The Kliptown Youth Program Gumboot Dancers (previously) are returning to Shanghai for a performance at Cottons on Xinhua Road this Saturday, the 17th of November. We spoke with Kliptown Deputy Director Thando Bezana about the program and what attendees on Saturday can expect.
For those who don’t know, can you give us a brief description of who the Gumboot Dancers are and what you’re raising money for?
We are from the Kliptown Youth Program, KYP, which is a non-profit in Soweto South African that supports the children in the Kliptown community through education, sports and performance art programs. Our group in China is made up of students and team leaders, and when in China we perform the traditional South African Gumboot dance, at events and at local and international schools. Each year, we bring a new group to China to provide as many students as possible with the chance to benefit from the experience.
This is your third time in Shanghai, can you tell us what it is that keeps bringing you back to China? Have you picked up any Mandarin?
The China tour helps us to raise funds for our program in Kliptown, and also to raise awareness about what we do. Most importantly though, it gives our students and members the chance to experience a new country and culture, and to be exposed to new opportunities. It also allows us to teach people about our own culture and country and to show them who we are, where we come from, and how we do things. We have learnt a few words of Mandarin, the hellos, goodbyes, good morning, and many of the group are also quite good with their counting. We put in an effort to learn when we come, but we are far from fluent.
How does it feel that Thulani Madondo, the director of your program, was nominated as a CNN Hero? How could the $250,000 prize help the Kliptown Youth Program?
We feel very very good and we are honoured, really. It is big achievement. And Thulani really represents many people in Kliptown, if you look at his story, the journey he took. Not only is it great because he is from South Africa, from Kliptown, and the fact that he has been nominated for such a big thing, but it also shows that our initiative, our program, has been successful. We all support him, the whole community supports him, because if he wins, he is winning for the whole community. It proves all that we do at KYP, and that we are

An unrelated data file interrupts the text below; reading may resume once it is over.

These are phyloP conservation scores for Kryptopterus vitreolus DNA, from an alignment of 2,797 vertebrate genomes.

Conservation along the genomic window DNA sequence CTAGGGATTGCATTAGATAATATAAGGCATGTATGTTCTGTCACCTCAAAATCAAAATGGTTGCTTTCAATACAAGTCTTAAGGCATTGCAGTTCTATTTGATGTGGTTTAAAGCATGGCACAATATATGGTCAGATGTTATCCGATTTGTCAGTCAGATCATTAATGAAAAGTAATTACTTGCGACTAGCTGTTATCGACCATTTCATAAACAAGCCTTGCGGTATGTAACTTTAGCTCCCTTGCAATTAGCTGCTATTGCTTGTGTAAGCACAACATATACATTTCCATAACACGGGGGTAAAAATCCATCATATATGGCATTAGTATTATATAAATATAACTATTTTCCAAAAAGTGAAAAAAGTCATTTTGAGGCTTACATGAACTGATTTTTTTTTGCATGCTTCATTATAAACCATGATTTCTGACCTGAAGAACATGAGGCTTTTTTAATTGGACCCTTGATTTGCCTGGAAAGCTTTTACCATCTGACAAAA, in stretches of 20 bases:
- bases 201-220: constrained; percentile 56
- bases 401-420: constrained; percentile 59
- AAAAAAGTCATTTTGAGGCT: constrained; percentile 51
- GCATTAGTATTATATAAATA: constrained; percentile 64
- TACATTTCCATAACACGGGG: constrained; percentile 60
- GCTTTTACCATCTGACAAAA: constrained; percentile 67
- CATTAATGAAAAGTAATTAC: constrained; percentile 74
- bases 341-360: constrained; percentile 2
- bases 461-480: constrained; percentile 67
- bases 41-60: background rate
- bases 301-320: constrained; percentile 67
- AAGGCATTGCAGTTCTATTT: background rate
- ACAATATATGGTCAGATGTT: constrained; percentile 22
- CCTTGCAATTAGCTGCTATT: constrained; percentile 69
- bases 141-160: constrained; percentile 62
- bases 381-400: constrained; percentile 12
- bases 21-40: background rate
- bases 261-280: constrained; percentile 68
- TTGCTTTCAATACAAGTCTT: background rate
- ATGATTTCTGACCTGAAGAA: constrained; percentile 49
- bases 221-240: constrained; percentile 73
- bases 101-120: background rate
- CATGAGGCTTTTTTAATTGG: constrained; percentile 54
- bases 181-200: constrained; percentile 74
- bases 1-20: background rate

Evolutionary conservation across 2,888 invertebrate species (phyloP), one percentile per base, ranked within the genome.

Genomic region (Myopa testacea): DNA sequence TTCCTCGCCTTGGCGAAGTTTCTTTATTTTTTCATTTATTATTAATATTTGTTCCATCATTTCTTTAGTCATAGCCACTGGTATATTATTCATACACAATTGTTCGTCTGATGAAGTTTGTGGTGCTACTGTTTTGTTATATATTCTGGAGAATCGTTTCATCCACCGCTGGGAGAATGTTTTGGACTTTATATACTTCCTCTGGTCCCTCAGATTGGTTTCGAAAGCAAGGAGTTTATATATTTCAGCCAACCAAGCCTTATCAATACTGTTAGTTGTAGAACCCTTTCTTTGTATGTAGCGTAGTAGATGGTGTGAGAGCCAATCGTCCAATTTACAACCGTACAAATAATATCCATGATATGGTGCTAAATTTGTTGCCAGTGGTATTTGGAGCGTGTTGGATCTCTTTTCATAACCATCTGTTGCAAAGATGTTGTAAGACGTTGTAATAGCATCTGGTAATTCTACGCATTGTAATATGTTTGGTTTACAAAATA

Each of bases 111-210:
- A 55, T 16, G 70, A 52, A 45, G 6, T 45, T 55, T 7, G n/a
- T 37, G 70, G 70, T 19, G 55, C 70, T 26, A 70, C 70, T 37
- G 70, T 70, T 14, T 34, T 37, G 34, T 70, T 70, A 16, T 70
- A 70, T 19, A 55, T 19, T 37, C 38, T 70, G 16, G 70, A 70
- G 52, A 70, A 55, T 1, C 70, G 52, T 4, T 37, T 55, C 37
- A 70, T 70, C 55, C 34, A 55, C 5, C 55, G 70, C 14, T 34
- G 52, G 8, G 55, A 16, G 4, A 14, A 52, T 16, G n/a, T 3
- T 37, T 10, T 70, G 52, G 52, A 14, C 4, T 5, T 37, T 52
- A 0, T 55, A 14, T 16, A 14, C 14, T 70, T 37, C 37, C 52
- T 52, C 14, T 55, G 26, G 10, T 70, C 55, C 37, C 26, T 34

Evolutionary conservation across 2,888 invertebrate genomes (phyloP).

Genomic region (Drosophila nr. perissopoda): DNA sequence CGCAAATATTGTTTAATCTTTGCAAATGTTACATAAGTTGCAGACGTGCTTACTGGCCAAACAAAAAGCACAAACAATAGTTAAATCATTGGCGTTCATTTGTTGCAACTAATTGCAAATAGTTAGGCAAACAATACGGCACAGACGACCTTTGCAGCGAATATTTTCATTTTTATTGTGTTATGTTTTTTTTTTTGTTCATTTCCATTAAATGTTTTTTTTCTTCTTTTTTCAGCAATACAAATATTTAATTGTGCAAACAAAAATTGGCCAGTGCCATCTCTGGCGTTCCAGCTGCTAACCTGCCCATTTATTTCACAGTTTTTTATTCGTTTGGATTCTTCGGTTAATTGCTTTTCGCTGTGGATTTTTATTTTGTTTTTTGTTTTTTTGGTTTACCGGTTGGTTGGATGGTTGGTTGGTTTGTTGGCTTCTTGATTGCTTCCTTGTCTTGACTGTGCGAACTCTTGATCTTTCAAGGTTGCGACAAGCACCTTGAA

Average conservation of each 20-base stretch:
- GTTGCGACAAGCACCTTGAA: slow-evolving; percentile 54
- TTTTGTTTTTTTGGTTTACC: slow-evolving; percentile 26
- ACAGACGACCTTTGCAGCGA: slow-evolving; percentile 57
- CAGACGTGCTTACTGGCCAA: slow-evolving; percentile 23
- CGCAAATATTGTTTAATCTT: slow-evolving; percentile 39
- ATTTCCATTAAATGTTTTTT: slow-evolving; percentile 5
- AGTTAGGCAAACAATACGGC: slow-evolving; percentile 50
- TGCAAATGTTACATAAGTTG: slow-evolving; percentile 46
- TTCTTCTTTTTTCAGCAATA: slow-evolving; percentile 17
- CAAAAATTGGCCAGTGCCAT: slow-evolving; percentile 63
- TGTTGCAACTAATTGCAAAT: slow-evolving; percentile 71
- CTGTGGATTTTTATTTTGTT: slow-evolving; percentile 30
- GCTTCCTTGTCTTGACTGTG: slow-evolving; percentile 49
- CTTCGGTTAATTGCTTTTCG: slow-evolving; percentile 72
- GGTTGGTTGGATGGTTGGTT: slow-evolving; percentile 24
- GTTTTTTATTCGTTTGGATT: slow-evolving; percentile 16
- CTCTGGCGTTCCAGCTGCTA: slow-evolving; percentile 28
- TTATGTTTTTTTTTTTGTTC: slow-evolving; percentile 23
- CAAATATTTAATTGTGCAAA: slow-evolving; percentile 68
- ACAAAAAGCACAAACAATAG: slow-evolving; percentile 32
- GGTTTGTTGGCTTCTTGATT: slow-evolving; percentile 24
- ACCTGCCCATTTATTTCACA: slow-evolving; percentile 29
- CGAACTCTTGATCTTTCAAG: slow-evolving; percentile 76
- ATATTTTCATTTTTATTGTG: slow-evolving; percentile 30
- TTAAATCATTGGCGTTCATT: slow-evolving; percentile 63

getting results. It is humbling and very very good.
We are planning to use the 250 000 to build a proper computer lab at our centre. We have had a one laptop per child program for some years and this has created many opportunities for us, in fact, it is how the idea for our China tour began, with us being able to perform for audiences here in China over skype straight from the centre. With a new computer lab, we could facilitate much more training and progress.
Anyone unsure of what exactly to expect from a Gumboot Dance performance should read this extensive interview conducted by Shanghaiist’s Paul Cambre with the Kliptown team in 2010:
So what exactly is gumboot dance? Can you describe what a performance is like for us?
Gumboot dance has its origins in the mines of Capetown. The miners were not allowed to talk with one another so they developed a system where they would hit their boots. This soon became more than just a communication system as they started to incorporate dance and step into it.
The dance itself is very energetic with lots of rhythm and emotion. It combines a special technique of slapping the boots with traditional songs that the miners used to sing as well as other African beats. I can promise that you will not be disappointed. We want to show that South Africa has talent and its own style!
Cocktails for Kliptown
Where: Cottons, 294 Xinhua Lu
Time: 7pm – late
Entrance: 50 RMB, includes one drink